Consumer Watch: Three ways to improve your credit score

Improving your credit score is not as daunting as it might sound. Try these three moves to make a positive change (KOKH).

If you are trying to figure out how to increase your credit score, there is no way around the fact that debt payoff is important, but smart debt pay off can put you in a better position when it comes to a healthy credit score. That's important if you are looking to buy a car or even a house in the future.

Credit and credit cards are not bad words. The problem is that credit can be tempting, and cause people to make mistakes that affect their credit scores in a negative way.

According to Experian, a good FICO score is above 670. If you hanging below this number, these are some tips to get that score up.

1. Check your credit report for mistakes.

There are three major credit reporting companies: Equifax, Transunion, and Experian. You can request a free copy of your report every 12 months. You can also join sites like Credit Karma or Credit Sesame, and you'll be able to check your score and dispute errors.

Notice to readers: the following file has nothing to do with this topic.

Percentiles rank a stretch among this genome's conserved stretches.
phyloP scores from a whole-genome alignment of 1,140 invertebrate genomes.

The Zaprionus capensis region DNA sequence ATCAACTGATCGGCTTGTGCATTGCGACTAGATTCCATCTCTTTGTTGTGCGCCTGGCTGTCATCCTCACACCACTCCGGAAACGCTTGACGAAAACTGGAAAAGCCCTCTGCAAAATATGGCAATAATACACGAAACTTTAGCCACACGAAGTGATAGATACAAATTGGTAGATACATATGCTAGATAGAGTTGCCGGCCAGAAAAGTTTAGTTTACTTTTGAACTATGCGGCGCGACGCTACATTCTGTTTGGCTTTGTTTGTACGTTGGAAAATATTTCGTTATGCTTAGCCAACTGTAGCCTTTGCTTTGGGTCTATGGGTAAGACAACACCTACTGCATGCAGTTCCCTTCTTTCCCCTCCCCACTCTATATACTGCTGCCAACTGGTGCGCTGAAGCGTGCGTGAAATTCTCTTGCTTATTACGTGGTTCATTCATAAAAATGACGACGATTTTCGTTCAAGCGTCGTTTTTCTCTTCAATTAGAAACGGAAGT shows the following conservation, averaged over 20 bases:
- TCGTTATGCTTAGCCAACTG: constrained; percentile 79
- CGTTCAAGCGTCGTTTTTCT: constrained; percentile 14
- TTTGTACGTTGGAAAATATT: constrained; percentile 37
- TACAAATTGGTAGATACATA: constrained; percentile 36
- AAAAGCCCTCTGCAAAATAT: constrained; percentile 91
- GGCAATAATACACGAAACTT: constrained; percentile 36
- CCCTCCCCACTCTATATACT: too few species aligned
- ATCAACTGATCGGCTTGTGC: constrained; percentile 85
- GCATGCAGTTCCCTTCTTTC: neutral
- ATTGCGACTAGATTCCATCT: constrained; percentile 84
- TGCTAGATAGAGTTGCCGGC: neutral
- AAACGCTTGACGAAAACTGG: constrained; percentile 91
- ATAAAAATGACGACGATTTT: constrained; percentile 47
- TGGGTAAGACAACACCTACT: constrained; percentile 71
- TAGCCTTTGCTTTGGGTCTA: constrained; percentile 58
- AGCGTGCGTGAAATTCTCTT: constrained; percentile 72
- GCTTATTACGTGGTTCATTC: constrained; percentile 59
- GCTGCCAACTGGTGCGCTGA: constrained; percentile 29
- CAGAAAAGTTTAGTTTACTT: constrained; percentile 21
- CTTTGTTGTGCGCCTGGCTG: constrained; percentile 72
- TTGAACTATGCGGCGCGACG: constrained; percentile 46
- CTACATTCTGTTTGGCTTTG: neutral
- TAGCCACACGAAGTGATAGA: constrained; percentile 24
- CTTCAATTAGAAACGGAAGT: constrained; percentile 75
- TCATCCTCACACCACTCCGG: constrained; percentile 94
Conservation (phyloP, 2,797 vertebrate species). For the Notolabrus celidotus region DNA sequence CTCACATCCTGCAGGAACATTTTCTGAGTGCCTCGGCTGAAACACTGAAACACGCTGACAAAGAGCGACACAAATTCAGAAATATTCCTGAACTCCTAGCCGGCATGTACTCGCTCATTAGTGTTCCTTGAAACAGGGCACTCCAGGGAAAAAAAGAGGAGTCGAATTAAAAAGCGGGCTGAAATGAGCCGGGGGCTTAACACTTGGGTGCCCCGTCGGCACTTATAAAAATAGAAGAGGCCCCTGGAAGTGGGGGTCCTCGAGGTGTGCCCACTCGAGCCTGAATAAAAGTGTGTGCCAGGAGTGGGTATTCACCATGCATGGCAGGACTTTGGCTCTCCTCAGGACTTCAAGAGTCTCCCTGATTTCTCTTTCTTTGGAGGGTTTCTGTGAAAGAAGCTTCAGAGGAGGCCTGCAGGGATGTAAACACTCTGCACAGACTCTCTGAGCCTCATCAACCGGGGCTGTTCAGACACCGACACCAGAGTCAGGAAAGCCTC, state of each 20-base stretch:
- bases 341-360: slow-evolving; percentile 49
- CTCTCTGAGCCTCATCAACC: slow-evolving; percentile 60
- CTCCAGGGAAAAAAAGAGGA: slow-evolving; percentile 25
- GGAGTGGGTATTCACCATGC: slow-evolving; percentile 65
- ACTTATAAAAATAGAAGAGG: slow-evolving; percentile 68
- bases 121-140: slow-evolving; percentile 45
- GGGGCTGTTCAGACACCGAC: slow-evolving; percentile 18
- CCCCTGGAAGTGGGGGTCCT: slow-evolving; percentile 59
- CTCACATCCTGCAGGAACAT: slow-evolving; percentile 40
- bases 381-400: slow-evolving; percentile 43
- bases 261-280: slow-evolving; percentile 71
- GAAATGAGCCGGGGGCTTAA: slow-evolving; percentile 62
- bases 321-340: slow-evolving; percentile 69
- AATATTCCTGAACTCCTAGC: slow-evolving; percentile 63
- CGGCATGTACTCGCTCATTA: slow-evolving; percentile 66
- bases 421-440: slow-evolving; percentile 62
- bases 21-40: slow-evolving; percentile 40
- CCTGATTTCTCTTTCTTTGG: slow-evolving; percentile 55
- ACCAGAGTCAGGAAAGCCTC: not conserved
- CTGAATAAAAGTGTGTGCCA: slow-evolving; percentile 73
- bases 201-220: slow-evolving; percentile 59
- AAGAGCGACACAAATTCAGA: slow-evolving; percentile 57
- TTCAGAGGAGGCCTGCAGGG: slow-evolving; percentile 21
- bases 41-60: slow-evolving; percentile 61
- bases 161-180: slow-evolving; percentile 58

β€œIt tells a story about how you handle money. Are you good at paying your bills? And if you have a bad story -- bad hits on your credit report, you may get turned down for loans,” says Justin Cupler, a personal finance contributor at The Penny Hoarder.

2. Don't open new accounts.

Having more free credit than debt will increase your credit score. People can make the mistake of trying to open a new credit card to achieve this, but that's not the way to do it. This is because you could get declined, and you'd have another negative mark on your report.

3. Pay down the right things.

Complete debt payoff is ideal, but don't get overwhelmed. Work on getting your credit card debt down to less than 50-percent use, and this will bump up your credit score while you work on full pay off.

It is also important to keep your oldest accounts open. Credit age is a factor on your credit score, so an old account in good standing will keep your score healthy. If you have no credit cards because your credit score is too low to get approved for one, personal finance specialists say a secured credit card is a good option. You pay for the amount of credit you get ahead of time. It's a small amount and can benefit your credit score, but if you have issues handling money, it is critical to make a point of paying off any outstanding amount in full every month to develop better habits.

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